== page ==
Monterey Park Residents Suggest Ways to Improve Community
City holds workshop focused on health and sustainability.
By Nancy Martinez, EGP Staff Writer
The City of Monterey Park put together a community workshop last week where residents voiced their opinions on ways the city can improve health and sustainability. The workshop was part of the city’s goal to add the two topics to its long-range General Plan.
RBF Consulting was hired to develop the two new chapters for the city. The health element hopes to address issues such as access to healthy food, opportunities for physical activities and safety, while the sustainable element would address ways Monterey Park could reduce its use of natural resources by modifying their environment through transportation, energy, resource conservation and land development.
Michelle Lieberman, a senior consultant at RBF led the workshop and said she was happy with the community turnout.
“…We had a range of community members,” Lieberman said. “It was really good to see the diversity.”
Thomas Wong, a city environmental commissioner, said he too was encouraged by the turnout of community members, which ranged from teenagers to senior citizens.
“That’s why meetings and events like these are very important, so the community really has a chance to give feedback,” said Wong.
California requires cities to prepare a general plan, which then serves as a framework for the city’s long-term development. Monterey Park’s current plan, which runs through 2020, includes a commitment to enhance the physical, economic and human resources of the city. According to the city’s website, the current elements of the general plan include land use, economic development, circulation, housing, safety and community services and resources.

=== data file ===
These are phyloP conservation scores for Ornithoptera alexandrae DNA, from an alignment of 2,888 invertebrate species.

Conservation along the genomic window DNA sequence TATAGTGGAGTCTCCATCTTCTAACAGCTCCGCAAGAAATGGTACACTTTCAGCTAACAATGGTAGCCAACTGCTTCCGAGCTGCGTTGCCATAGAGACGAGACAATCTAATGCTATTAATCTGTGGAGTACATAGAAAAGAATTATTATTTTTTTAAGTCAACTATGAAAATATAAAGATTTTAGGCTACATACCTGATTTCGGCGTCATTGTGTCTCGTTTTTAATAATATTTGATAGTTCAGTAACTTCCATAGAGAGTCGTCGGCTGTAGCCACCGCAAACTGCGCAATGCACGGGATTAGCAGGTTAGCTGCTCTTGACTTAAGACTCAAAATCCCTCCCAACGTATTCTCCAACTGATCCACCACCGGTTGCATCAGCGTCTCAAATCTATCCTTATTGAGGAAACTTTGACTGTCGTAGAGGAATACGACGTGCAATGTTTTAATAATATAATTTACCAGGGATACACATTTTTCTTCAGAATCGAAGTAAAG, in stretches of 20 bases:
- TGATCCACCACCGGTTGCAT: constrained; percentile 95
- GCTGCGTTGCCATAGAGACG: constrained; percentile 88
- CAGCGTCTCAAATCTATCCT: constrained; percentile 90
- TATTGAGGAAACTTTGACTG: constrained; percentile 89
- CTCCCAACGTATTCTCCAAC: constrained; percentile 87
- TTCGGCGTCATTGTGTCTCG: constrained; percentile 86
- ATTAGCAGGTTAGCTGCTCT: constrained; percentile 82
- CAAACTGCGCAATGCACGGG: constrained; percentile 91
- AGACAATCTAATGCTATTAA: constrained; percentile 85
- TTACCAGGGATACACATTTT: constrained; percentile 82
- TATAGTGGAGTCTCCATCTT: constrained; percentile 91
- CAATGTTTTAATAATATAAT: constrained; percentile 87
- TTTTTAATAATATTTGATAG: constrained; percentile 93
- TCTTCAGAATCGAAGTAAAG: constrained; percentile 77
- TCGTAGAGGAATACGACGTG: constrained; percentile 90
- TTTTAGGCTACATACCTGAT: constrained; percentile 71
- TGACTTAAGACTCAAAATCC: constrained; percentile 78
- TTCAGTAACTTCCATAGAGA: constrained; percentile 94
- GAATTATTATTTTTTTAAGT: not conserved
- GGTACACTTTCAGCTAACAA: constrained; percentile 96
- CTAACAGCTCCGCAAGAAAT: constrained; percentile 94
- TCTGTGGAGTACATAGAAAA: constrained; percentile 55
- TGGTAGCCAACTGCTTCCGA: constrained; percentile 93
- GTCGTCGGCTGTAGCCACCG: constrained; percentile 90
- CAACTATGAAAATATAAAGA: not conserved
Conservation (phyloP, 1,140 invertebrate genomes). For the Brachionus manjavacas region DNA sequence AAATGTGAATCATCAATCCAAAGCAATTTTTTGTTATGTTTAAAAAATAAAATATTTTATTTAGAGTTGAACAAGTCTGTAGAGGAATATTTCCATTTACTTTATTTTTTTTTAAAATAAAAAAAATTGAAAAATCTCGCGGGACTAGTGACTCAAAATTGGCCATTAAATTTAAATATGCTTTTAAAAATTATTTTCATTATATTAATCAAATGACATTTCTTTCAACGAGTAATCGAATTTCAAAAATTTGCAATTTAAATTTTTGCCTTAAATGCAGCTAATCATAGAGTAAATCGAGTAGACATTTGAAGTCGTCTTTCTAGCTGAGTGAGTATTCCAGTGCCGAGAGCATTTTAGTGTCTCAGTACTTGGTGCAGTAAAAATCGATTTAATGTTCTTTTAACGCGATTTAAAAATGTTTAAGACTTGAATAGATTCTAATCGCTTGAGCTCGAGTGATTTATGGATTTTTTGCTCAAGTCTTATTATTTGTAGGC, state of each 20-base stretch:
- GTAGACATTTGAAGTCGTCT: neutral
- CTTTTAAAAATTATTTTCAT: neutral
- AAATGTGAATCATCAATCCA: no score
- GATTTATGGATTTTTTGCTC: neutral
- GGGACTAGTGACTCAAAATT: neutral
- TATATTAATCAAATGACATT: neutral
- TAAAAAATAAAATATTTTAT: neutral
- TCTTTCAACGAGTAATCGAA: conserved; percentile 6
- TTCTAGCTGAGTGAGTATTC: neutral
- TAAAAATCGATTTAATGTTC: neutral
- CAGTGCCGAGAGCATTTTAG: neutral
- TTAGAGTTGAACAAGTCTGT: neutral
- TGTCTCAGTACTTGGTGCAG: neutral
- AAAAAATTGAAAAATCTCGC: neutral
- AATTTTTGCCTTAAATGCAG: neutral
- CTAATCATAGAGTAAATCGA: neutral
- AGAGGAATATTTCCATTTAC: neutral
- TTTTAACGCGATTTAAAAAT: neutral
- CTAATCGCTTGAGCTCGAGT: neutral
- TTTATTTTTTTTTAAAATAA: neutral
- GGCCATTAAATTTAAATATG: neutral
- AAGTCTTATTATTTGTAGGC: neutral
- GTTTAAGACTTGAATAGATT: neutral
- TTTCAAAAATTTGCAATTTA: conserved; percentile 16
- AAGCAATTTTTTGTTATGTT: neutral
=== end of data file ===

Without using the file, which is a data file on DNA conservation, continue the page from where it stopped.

Monterey Park was recently awarded a state grant with the purpose of adding a healthy community element and a sustainable community element to its plan.
Last week’s workshop was one of the ways the city plans to interact with the community to develop those new elements.
“Health and sustainability are so broad that hearing those priorities come out in the workshop was good,” Lieberman said. “ We definitely got some direction in terms of those topics.”
During the discussion, residents and community members brought up issues related to water conservation, renewable energy, nutrition and mobility in the city.
“I was really encouraged to hear people talk about water. More and more people are understanding that we need to save more but [residents] need our help to do that,” said Wong.
ELAC student Jennifer Cao attended the event and said this is one of the ways the issue of clean air can be brought up in Monterey Park.
“If we can address one issue, we can then begin to address other issues that go along with it,” said Cao.
Miguel Olivares also thinks clean air is an important issue to discuss. He works in the city as an outreach specialist for the Glendale Adventist Medical Center, and brought up the idea of having smoke-free environments.
“I’m interested in all things health-related,” Olivares said. “One of our missions is to improve the heath of the community.”
Lieberman said the topics they discussed at the workshop would be considered when they start drafting the new elements for the general plan. Once the elements are drafted, the city council will decide whether to add them to the Monterey Park General Plan.
“We’re going to start looking at drafting a vision for a healthy and sustainable Monterey Park,” said Lierbeman.
The city will hold more community outreach events after the holiday season.
For more information about Monterey Park’s General Plan and the health and sustainable elements under consideration, call the City’s Planning Division at (626) 307-1315.Print This Post
November 15, 2012 Copyright © 2012 Eastern Group Publications, Inc.